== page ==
Purpose: Teledentistry uses computer-based technology to render remote healthcare-related therapy and/or consultation. The purpose of this study was to review the contributions and concerns about the use of teledentistry in clinical orthodontics.
Schlagwörter: benefits, clinical, COVID, limitations, orthodontics, teledentistry, telemedicine
Materials and Methods: The focused question was “What are the benefits and limitations of the use of teledentistry in clinical orthodontics?” PubMed/Medline, Scopus, Embase, Google-Scholar and ISI Web of knowledge databases were searched up to and including February 2021 using the following key words: 1. teledentistry; 2. teleorthodontics; 3. ethics; 4. orthodontics; 5. scope. The inclusion criteria were: (a) clinical studies; (b) case reports; and (c) case series. Studies on animal models, in vitro and/or ex vivo studies, letters, commentaries, and narrative and systematic reviews were not included in the search. The design of the study was tailored to recapitulate the relevant information.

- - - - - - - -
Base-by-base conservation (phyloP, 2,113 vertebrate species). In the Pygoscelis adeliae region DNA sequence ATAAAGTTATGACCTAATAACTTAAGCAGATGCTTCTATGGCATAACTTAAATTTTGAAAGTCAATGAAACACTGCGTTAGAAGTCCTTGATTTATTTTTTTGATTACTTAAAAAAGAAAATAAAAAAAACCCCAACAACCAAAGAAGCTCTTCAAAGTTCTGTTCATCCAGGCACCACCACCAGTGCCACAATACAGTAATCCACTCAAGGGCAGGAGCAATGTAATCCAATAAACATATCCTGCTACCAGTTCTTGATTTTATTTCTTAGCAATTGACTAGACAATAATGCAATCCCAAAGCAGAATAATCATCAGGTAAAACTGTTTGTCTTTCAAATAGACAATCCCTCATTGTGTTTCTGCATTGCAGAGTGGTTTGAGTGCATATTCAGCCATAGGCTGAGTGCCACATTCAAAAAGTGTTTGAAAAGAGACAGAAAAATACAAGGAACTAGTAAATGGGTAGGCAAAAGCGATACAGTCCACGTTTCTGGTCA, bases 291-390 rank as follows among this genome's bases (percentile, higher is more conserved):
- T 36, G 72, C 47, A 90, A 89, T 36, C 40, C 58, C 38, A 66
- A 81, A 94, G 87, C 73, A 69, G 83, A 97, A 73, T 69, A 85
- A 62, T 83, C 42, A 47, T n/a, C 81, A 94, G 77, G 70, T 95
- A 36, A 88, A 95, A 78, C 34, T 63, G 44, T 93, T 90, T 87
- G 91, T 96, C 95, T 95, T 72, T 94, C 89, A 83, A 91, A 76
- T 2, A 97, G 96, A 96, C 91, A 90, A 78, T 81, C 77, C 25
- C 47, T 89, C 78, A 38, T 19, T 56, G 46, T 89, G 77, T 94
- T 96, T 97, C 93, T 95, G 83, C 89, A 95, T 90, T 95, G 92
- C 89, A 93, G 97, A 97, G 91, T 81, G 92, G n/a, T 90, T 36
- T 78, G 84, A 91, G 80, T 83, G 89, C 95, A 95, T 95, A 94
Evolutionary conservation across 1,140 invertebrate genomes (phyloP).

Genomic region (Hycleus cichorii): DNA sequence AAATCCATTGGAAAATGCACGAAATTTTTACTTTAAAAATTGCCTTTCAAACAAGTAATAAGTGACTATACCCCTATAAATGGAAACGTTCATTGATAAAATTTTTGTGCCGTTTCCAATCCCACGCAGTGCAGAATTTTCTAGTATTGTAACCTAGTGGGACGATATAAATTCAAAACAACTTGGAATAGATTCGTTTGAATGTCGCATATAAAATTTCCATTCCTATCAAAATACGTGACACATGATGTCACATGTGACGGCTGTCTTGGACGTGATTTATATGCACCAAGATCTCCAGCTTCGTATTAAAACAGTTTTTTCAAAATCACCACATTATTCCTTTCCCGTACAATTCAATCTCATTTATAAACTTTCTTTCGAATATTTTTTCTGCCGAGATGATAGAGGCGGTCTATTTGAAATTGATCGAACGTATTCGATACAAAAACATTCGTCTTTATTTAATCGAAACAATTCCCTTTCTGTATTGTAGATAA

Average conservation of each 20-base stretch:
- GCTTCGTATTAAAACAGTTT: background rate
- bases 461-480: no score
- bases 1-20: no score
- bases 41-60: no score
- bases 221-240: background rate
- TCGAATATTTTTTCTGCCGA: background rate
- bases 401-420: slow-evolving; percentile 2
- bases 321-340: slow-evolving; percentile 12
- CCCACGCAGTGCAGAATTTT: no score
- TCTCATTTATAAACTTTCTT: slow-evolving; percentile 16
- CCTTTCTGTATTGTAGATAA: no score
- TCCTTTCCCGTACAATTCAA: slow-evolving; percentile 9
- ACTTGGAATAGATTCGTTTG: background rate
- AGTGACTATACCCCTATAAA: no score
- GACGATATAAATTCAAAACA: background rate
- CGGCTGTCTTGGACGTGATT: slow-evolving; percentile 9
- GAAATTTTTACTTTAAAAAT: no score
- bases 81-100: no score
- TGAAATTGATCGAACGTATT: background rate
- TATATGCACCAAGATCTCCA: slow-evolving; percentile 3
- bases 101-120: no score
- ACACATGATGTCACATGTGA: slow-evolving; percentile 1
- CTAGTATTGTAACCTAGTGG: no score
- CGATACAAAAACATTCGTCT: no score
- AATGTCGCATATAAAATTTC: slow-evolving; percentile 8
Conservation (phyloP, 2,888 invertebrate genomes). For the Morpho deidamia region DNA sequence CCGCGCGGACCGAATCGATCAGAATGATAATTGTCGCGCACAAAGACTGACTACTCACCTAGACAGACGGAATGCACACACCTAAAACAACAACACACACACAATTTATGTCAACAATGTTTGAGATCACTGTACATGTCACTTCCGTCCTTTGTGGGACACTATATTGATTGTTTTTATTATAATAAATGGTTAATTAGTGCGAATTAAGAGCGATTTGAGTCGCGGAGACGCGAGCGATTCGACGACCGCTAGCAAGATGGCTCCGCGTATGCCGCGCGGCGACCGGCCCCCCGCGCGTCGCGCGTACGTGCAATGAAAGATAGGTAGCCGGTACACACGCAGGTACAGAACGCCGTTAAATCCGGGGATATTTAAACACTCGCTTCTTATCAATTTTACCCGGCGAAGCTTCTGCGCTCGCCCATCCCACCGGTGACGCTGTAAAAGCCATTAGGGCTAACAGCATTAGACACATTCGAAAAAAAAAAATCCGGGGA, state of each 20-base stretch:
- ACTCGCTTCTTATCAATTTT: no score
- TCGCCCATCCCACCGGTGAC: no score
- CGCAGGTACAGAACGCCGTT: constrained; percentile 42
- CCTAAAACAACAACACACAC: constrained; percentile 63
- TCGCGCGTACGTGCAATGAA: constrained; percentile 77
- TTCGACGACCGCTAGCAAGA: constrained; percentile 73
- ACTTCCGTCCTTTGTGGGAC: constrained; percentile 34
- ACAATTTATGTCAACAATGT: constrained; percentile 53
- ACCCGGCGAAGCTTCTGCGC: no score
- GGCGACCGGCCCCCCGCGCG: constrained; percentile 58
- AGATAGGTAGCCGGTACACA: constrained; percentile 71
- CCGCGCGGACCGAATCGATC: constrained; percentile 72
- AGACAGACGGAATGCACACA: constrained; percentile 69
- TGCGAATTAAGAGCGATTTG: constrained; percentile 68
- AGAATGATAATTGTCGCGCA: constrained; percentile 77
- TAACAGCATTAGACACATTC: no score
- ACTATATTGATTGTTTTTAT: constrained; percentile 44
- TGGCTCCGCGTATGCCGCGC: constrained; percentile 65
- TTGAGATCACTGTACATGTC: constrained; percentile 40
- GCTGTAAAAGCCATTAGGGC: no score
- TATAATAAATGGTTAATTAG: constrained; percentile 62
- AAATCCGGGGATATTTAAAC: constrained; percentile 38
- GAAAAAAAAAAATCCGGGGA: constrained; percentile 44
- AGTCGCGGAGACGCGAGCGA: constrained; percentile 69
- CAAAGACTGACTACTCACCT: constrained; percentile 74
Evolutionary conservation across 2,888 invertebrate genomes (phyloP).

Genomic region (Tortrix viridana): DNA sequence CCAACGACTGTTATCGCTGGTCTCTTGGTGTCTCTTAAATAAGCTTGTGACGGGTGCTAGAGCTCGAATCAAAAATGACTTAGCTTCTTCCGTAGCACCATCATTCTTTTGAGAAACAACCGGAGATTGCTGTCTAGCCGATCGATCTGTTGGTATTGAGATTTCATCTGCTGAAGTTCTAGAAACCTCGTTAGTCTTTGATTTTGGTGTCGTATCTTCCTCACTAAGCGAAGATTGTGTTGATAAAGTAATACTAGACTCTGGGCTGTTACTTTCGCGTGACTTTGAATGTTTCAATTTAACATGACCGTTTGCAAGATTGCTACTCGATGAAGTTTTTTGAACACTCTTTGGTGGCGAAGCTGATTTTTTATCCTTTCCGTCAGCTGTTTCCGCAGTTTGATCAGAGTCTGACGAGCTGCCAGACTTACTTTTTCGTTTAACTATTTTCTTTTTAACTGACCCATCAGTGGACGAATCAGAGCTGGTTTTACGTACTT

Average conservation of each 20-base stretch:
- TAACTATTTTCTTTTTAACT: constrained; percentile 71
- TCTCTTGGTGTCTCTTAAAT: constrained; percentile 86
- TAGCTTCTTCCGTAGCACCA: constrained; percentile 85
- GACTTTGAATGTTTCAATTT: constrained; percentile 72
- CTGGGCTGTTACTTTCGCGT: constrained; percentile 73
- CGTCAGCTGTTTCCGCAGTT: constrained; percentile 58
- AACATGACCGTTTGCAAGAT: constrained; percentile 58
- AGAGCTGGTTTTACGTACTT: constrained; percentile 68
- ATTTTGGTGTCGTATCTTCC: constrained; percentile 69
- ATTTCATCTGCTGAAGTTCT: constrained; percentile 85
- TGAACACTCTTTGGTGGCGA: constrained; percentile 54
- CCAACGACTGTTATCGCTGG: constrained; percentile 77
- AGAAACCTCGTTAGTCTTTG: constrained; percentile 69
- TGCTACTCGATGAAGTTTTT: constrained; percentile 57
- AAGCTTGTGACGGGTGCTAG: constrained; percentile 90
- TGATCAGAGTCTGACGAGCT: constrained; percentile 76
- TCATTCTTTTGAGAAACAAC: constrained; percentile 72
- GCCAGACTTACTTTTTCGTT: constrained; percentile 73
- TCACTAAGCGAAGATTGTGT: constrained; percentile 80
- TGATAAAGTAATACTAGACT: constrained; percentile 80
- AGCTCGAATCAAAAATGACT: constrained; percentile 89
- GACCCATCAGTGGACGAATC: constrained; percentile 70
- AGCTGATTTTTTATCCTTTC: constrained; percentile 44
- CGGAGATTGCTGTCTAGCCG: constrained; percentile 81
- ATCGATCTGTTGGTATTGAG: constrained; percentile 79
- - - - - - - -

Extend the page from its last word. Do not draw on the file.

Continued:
Results: Four clinical studies fulfilled the eligibility criteria and were processed for data extraction. All studies had been performed after obtaining informed consent from the participants. Three studies reported that teledentistry was useful in clinical orthodontics. In one study, a clear conclusion could not be drawn regarding the benefits of teledentistry in clinical orthodontics. Two out of the four studies did not obtain prior approval from an institutional review board or ethics committee. Three studies did not report any measures that were undertaken to safeguard the electronic transfer of patient-related health information.
Conclusions: Teledentistry is a useful tool for initial patient assessments; however, it is not a reliable alternative for in-office clinical orthodontic practice.